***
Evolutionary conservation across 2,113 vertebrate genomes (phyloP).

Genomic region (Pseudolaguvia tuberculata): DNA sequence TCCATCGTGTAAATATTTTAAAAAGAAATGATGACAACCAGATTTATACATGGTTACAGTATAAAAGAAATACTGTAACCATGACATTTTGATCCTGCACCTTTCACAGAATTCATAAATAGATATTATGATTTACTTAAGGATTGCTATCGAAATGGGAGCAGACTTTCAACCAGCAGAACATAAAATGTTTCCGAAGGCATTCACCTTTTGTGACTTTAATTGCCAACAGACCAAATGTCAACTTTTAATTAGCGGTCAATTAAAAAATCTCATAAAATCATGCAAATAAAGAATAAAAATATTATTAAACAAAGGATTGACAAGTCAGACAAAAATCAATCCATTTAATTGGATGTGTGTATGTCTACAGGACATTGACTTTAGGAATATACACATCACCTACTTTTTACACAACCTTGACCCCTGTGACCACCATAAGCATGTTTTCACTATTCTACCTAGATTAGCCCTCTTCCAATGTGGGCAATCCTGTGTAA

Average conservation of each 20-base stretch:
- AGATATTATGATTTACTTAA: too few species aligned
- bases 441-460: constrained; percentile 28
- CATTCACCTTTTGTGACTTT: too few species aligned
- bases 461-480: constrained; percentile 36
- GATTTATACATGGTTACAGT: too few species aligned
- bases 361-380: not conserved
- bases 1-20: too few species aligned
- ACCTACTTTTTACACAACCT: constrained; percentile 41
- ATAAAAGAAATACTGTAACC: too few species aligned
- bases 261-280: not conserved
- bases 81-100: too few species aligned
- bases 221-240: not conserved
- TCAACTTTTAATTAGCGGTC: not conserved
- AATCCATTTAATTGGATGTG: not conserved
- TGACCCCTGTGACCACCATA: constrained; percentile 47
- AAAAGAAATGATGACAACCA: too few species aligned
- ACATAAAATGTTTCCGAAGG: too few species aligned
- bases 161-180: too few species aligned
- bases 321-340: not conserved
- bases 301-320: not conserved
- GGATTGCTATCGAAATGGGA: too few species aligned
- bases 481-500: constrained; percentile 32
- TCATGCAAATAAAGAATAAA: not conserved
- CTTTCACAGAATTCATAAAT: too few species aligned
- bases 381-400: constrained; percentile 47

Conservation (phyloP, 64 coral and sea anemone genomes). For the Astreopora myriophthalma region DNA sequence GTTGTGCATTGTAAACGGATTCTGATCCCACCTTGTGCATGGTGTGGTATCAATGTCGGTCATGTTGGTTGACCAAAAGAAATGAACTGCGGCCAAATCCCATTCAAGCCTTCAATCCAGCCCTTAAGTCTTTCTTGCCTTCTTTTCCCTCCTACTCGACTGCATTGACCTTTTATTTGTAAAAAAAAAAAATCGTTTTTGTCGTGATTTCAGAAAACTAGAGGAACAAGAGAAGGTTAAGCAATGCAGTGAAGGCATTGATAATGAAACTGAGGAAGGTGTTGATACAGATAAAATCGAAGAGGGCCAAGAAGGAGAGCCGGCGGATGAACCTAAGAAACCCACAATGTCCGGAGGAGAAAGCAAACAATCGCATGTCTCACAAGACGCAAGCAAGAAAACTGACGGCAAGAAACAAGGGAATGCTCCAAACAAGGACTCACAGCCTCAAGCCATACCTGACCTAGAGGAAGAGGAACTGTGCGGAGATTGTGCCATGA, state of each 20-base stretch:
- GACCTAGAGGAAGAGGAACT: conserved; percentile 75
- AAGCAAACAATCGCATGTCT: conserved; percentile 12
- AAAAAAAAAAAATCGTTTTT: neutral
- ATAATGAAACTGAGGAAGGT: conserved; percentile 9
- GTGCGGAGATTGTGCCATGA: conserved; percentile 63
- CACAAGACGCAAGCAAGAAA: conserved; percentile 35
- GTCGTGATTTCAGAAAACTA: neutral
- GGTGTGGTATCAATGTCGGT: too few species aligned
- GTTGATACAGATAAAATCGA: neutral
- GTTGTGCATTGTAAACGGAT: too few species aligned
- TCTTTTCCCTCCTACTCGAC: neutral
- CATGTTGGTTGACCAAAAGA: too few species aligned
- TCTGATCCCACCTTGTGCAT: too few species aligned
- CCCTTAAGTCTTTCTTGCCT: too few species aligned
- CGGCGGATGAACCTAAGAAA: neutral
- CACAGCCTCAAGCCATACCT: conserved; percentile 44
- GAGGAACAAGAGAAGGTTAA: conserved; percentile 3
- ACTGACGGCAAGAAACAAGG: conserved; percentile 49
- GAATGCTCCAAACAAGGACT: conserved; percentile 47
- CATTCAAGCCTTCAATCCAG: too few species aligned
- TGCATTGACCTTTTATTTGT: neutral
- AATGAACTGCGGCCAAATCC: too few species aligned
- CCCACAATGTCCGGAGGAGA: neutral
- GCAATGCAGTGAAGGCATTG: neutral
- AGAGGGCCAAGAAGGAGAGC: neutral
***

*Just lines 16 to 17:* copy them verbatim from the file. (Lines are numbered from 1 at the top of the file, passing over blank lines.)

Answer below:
- TCAACTTTTAATTAGCGGTC: not conserved
- AATCCATTTAATTGGATGTG: not conserved